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Issue 26:6 July/Aug 2003


Robert McColley




CD Review by Robert McColley

VERDI Quartet in e. PUCCINI Crisantemi. 3 Fugues. Scherzo. 3 Minuets. Tempo di Quartetto Quartetto David BIS CD-1006 (55:22)

Giuseppe Verdi (1813–1901) was fifty-nine years old when he composed this String Quartet, his only contribution to the genre of chamber music. Understandably overshadowed by his grand operas, the work, far too good to be ignored, has certainly been underrated—at first by Verdi himself. He broadcast the partial truth that he dashed it off in April 1873 to fill spare time in Naples, while helping plan a production of Aida. After Aida, Verdi would mostly attend to personal affairs for the last third of his life, creating no further operas until coaxed back to musical theater with Otello (1887) and Falstaff (1893). But more was on his mind in 1873 than proving his ability to write a classical string quartet. On May 22, the venerable writer Allesandro Manzoni died, and Verdi immediately made arrangements to complete and perform his Requiem Mass.

The Quartet in E Minor is, in fact, a masterpiece. Its first movement follows sonata form as perfected by Haydn, Mozart, and Beethoven, but with continuous ingenuity in scoring and a propulsive energy entirely characteristic of Verdi himself. The modestly named Andantino starts out as a droopy quasi-minuet with a stutter in the second beat, but this ugly duckling turns into a lovely swan of a melody as Verdi develops it in unexpected directions, interrupts it with a menacing episode, then brings it back still more poignantly to conclude the movement. The three-minute Scherzo is a model of conciseness, contrasting the prestissimo scherzo proper with a brief and lovely cello melody. The finale is a fast, ingenious, and witty fugue.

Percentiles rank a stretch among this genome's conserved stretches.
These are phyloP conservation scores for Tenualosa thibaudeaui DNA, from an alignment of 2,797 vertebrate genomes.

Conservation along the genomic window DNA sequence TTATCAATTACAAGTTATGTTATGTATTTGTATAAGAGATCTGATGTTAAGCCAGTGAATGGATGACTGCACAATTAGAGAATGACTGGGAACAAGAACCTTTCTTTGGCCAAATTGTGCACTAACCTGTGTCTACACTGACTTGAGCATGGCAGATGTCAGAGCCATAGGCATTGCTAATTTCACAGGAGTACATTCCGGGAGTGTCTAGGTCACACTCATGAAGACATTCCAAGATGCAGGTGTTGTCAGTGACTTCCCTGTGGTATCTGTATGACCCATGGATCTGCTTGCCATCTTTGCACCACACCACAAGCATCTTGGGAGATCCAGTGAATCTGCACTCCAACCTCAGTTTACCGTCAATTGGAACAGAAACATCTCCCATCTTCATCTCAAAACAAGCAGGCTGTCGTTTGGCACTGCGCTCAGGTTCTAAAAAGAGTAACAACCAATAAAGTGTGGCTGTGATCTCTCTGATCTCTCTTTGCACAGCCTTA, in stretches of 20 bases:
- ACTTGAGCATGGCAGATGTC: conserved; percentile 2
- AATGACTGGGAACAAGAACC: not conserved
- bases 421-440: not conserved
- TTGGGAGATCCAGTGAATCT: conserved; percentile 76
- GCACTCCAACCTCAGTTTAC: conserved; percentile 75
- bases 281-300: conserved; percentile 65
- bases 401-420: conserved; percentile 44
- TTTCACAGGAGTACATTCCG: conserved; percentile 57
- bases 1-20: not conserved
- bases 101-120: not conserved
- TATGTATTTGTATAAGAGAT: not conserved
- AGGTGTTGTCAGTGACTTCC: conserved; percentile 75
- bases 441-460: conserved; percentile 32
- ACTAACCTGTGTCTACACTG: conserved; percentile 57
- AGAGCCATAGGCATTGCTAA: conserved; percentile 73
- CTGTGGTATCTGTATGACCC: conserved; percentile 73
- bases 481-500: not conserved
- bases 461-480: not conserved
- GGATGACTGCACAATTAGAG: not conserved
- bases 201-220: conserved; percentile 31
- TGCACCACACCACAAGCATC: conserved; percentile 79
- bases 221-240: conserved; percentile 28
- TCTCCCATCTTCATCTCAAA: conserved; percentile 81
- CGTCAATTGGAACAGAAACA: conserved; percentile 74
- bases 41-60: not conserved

The Verdi Quartet is the most important piece on this disc, but more than half of it is filled by Giacomo Puccini’s music for string quartet. Some of these pieces are student works, but none the worse for that. The latest are the Three Minuets (1892), and the most famous is Crisantemi for string quartet, composed in 1890. It has often been performed and recorded by string orchestras. Some deem it too sentimental; such people are not likely to appreciate Puccini’s operas either. It is useless to debate differences of taste, but one should note that Puccini is often most subtle and original when his effects seem most immediate and simple: Crisantemi can be appreciated for its ingenious construction as well as for the warm glow it induces in Puccini buffs.

Formed in 1994, Quartetto David is composed of four Italians: Mauro Loguercio and Gabriele Baffero, violins; Antonio Leogreddi, viola; and Marco Decimo, cello. In March 2001, they found themselves in “Länna church in Sweden, some 50 miles north-west of Stockholm.” There they created the spirited performances we hear on this fine disc from Sweden’s Bis Records. I have had the pleasure of hearing and reviewing several recommendable recordings of the Verdi Quartet over the years—most recently the Melos Quartet’s for French Harmonia Mundi, with the remarkable “Intimate Voices” Quartet of Sibelius— but all of them have quite different couplings. For overall performance and total program, this now becomes my first recommendation. Signor Loguercio’s program notes alone are almost worth the cost of the disc.

Robert McColley

This article originally appeared in Issue 26:6 (July/Aug 2003) of Fanfare Magazine.